CONTRIBUTOR

Simon Perkins
02 SEPTEMBER 2013

Retrospective exhibition of surrealist artist Meret Oppenheim

"Die Meret Oppenheim Retrospektive im Bank Austria Kunstforum zeigt Arbeiten aus allen Schaffensperioden Meret Oppenheims. Eine umfassende Schau, die Gelegenheit bietet, Meret Oppenheim abseits bekannter Klischees neu zu entdecken."

(Joseph Schimmer, 20.03.2013)

1
2

CONTRIBUTOR

Simon Perkins
16 MARCH 2013

Dorothy Iannone's Innocent and Aware

Dorothy Iannone, "Innocent and Aware", 8 March 2013 – 5 May 2013, Camden Arts Centre in London.

"Iannone's portrayals of male and female sexuality celebrate the joy of her most intimate relationships while subverting traditional gender stereotypes of dominance and control. Through graphic paintings, sculptures and video boxes her works depict partly–clothed and naked figures on bright psychedelic backgrounds of flora, mandalas and biomorphic patterns. Recalling classical Indian erotic art, Egyptian frescoes and Byzantine mosaics, Iannone's intricate work communicates a personal narrative, passionate love affairs and lifetime pursuit of 'ecstatic unity' through transcendence and spirituality."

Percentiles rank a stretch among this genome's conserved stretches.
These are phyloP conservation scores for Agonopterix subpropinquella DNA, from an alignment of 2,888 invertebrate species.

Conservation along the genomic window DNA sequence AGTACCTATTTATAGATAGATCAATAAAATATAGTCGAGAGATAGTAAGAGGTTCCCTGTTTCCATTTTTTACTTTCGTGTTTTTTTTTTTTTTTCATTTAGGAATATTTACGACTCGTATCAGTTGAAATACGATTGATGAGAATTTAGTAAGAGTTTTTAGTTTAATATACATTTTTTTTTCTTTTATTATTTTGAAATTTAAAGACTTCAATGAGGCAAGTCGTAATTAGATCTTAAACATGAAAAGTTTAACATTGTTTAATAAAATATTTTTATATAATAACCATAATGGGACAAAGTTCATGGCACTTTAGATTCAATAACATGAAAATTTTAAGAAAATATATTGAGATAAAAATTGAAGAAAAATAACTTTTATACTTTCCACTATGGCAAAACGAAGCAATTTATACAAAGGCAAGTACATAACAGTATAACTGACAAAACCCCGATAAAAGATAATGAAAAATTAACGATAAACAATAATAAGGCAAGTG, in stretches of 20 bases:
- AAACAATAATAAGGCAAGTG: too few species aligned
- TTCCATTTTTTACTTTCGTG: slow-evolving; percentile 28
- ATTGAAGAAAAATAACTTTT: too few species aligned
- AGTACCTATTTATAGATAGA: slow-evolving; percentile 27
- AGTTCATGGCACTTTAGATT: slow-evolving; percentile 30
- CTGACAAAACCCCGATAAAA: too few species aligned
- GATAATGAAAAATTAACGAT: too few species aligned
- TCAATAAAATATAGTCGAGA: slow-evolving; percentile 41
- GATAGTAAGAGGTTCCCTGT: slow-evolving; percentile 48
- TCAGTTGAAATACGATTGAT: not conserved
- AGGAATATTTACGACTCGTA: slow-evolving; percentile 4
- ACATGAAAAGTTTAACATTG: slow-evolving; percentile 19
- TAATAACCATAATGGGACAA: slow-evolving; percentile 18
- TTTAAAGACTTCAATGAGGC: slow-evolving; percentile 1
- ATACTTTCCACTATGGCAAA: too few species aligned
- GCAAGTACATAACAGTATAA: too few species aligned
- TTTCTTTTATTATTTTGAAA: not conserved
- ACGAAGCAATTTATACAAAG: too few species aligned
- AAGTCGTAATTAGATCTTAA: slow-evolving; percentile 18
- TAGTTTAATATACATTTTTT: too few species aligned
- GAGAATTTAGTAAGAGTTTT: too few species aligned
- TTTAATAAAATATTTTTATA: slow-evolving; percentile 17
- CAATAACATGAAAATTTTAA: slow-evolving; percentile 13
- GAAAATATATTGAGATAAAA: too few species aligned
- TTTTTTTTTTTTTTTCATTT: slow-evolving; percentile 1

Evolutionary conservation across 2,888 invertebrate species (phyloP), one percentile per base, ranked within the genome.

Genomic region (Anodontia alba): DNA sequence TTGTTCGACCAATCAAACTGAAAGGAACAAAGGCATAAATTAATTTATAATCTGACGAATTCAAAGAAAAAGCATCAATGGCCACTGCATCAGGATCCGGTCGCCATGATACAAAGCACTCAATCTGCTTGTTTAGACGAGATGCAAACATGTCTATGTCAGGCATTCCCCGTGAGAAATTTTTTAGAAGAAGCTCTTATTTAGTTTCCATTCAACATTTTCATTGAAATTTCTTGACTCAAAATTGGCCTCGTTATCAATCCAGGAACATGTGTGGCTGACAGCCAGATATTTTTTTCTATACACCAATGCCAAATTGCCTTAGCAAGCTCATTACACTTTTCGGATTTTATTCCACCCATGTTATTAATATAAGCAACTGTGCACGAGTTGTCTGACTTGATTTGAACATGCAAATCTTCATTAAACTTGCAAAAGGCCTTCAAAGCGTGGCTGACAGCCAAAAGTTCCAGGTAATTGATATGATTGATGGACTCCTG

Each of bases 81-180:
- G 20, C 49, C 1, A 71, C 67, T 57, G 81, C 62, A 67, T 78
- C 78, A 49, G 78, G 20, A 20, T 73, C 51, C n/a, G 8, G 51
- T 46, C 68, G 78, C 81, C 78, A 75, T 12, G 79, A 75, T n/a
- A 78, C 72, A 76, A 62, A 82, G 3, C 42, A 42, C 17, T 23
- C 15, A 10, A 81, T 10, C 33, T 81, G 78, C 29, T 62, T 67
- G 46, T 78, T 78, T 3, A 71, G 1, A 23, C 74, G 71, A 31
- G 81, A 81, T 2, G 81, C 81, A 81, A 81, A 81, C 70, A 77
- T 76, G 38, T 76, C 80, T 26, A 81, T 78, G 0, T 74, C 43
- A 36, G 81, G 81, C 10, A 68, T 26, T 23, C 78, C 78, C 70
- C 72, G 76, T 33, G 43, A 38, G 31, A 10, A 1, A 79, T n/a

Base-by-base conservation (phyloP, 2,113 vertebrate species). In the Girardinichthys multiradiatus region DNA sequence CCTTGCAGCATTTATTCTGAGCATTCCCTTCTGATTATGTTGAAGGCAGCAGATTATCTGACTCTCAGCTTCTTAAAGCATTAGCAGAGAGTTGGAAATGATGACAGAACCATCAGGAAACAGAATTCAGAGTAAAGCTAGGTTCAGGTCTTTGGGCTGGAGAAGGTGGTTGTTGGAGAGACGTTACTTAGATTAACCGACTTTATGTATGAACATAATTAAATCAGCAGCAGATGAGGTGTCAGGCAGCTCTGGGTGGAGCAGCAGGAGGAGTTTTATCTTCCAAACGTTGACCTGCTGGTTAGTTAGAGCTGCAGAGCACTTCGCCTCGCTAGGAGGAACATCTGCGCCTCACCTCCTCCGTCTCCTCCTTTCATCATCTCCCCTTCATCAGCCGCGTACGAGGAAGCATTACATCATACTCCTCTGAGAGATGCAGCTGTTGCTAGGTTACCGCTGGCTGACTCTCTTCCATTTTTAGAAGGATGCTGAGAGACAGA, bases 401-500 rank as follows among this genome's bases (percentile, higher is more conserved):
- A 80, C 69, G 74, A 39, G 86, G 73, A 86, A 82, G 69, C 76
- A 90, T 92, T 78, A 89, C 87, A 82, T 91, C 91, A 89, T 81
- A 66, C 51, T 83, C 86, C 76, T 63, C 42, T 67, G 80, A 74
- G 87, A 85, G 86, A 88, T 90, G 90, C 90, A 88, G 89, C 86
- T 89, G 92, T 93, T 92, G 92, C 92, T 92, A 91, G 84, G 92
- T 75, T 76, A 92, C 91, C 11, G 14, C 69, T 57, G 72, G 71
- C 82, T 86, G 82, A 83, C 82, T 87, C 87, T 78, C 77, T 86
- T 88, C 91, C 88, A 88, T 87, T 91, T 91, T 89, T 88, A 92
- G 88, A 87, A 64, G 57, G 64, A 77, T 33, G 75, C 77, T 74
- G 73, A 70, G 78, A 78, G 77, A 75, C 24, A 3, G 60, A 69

(Camden Arts Centre, 2013)

1

TAGS

201320th century artartistbiomorphic • biomorphic patterns • ByzantineCamden Arts Centrecontroldominance • Dorothy Iannone • ecstasy • ecstatic unity • erotic artexhibitionexplicit sexual imageryfemale artistfemale sexuality • fresco • gender representationgender stereotypesgenitals • graphic paintings • innocenceintimacyintimate sexuality • love affair • lovemaking • mandala • mosaicnaive stylenaively drawn figuresnaked figuresNorth American artistpenispersonal narrativephysical lovepsychedelicpsychedelic imageryself-taughtsex • sexual liberation • sexual politicssexualityshock artspectacle • spiritual awareness • spiritualitytranscendence • unconditional love • vagina • video box • vulvawomen artistswomen in art and design